- The data center industry saw continued demand and growth in the first six months of 2018, setting the stage for an equally robust end of the year, according to a report from professional services and investment management company JLL.
- Continuing a trend of previous years, the U.S. has high absorption and demand for data centers, with more than 575 megawatts of data center space under construction across North America in the first half of 2018. Northern Virginia (317 MW) and Phoenix (136.5 MW) lead the pack with the highest future inventory under construction in the world.
- Blockchain and demand from cloud providers have motivated growth in the industry, with the Austin, TX and San Antonio areas and Northern California seeing the most cloud activity as a percentage of total absorption, since they are close to end users in the tech industry.
JLL notes fears of a trade war and predicted recessions around the world could have dented growth, but "users’ insatiable need for data center capacity continued to drive strength throughout the sector." That was especially true with the growth in blockchain, which has spread to sectors ranging from healthcare to automobiles and has motivated high demand for more data capacity.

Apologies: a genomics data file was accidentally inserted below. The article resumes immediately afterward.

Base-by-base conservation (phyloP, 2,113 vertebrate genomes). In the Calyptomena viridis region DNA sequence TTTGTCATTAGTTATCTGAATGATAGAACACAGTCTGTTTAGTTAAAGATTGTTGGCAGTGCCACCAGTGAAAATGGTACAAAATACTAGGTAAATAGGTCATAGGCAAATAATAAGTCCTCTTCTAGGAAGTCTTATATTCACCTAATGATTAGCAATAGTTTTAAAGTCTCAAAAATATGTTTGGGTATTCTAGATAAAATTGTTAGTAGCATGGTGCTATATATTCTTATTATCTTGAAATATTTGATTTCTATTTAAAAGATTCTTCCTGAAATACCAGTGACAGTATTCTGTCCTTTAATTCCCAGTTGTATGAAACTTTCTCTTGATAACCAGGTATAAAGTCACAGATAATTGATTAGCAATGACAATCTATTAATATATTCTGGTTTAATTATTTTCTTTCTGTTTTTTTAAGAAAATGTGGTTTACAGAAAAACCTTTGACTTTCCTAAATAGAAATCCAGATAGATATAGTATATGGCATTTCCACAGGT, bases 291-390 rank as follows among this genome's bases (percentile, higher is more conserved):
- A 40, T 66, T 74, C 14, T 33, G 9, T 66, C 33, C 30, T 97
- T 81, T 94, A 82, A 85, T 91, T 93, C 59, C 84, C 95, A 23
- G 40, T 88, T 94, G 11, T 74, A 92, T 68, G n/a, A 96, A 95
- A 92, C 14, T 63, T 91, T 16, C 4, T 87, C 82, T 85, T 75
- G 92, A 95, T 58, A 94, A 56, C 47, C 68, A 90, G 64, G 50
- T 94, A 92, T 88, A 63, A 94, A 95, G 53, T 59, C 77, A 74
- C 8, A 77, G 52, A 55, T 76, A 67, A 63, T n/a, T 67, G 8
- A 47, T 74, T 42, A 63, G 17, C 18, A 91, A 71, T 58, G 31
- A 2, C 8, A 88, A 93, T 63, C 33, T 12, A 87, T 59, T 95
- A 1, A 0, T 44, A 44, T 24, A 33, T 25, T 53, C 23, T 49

For smart cities, more absorption of data centers is good news. That will not only accommodate cities’ growing interest in using blockchain to handle municipal proceedings such as real estate, but will help with the vast amounts of data necessary for Internet of Things (IoT) technology. Applications including connected vehicles, smart grids and responsive infrastructure require storage and processing of huge amounts of data, making access to huge data capacity a must for smart cities. As cities continue to expand their capabilities and data storage, the data center industry will continue to benefit.
Data center construction is also considered to be "where the action is," JLL executive vice president Curt Holcomb previously told Construction Dive. Northern Virginia has gotten a reputation as "data center alley” for its robust fiber infrastructure, cheap power costs and a bountiful supply of water for cooling. The JLL report notes that cloud demand has motivated Virginia’s growth. Phoenix, meanwhile, has also seen high absorption thanks to hyperscale and cloud provider expansion.